Enginered & Mixed - John Agnello
Mastered By – Bob Ludwig
Technician [Fixed Amps And Lent Us Microphones] – Greg Dwinell
Painting [Cow And Dog Paintings] – Woody Jackson
Painting [Front And Back Cover Pizza Box Paintings] – Neil Blender
Recorded at Dreamland / Wendell Recordings Studio / Baby Monster / Sear Sound.
Mixed at Electric Lady.
Mastered at Gateway.
Mike Johnson, John Agnello & J Mascis in the studio. Photo via John Agnello
Well, the snows finally came, but it was still a rough winter for J Mascis. First, he picked up a bad case of pneumonia while engaged in a snowmobile trek across Alaska with a famous Canadian guitar player. Once he’d rested up from that, his wrist (damaged in a fast pitch softball tournament in the Philippines) started to give him a lot of damn trouble. Some days the pain was almost enough to keep him off the ski slopes. Then, when he would get out on the mountain, the powder would be clogged by a bunch of no-talent hooligans hogging and trashing the slopes with their snowboards. It was almost enough to make him write off the winter entirely. But finally the snow melted, the spring came, and J’s thoughts turned to the things of warmth: golfing, and recording a new Dinosaur Jr LP.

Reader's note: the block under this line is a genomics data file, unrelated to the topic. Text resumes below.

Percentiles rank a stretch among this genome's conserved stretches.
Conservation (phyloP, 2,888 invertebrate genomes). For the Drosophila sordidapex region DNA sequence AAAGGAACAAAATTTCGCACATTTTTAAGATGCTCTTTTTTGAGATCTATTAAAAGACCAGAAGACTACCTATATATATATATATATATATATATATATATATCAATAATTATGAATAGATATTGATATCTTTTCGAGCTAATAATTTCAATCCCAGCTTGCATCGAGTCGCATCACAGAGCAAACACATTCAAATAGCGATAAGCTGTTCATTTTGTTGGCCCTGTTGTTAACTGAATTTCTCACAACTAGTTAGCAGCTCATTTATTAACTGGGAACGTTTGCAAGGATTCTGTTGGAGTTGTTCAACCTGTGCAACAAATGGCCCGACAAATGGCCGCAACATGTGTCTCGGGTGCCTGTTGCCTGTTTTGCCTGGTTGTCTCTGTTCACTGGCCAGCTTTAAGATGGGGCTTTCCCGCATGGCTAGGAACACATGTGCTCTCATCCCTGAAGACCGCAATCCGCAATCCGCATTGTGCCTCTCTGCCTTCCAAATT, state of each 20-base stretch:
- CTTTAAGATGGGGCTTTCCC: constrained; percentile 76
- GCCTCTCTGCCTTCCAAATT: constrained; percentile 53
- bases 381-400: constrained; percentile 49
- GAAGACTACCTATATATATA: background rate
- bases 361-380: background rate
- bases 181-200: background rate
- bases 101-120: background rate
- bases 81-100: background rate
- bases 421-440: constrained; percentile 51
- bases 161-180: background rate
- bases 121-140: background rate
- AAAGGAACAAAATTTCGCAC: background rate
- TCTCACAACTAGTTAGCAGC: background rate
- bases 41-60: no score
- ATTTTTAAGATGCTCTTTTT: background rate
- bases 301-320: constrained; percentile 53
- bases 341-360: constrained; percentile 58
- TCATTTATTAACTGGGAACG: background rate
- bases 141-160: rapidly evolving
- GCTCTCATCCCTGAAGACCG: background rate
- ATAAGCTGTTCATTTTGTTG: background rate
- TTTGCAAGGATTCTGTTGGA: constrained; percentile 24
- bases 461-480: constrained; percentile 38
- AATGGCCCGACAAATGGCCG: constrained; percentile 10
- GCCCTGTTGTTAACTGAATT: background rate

The results of these twin pursuits are now before us, and they are both damn impressive. Certainly, J’s one-over-par performance at Beaverbrook’s “Our Lady of Keilbasa Invitational” was enough to make him consider renewing his pro status as a golfer. But it seems unlikely, given the majesty of Without a Sound (his current Sire/Reprise offering), that his attention will be diverted too far from Dinosaur Jr in the new future. “For now, Sunday is golf day,” says J. “I really prefer to play the white trash courses. The other places get snooty and strange about letting non-members play. Maybe if I get really famous they’ll treat me better and I’ll feel better about them. I also like the new mini golf course in Hadley (Massachusetts). There aren’t many gimmicks on it and the greens are really weird. It’s one of the most skillful mini golf courses I’ve played.”
And J knows his mini golf. “I played a course at West Yarmouth, on the Cape, every day for two summers. When I was 15, I had a chance to win the club championship, but I choked. It was a lot like the US Open this year. I had maybe a three-foot putt and I choked. We had to go into sudden death and the other guy just kicked my ass. I came in second, so they gave me some toy made of ropes, with a little buoy in the middle. The guy who won got a free season pass for the next year. But I got in free anyway ’cause I knew a guy who worked there.”
J’s career on the links has more serious rootage than that, however. “I golfed quite a bit when I was a kid,” he says. “Then, when I was nine or so, I won the tournament for my age group at the Amherst Country Club. There weren’t that many people in my flight, but I felt like I was at the top of my game, so I quit for a few years. I still have the trophy.”
Recording Without A Sound at Dreamland, West Hurley, NY. J Mascis, John Agnello and Dan McLoughlin.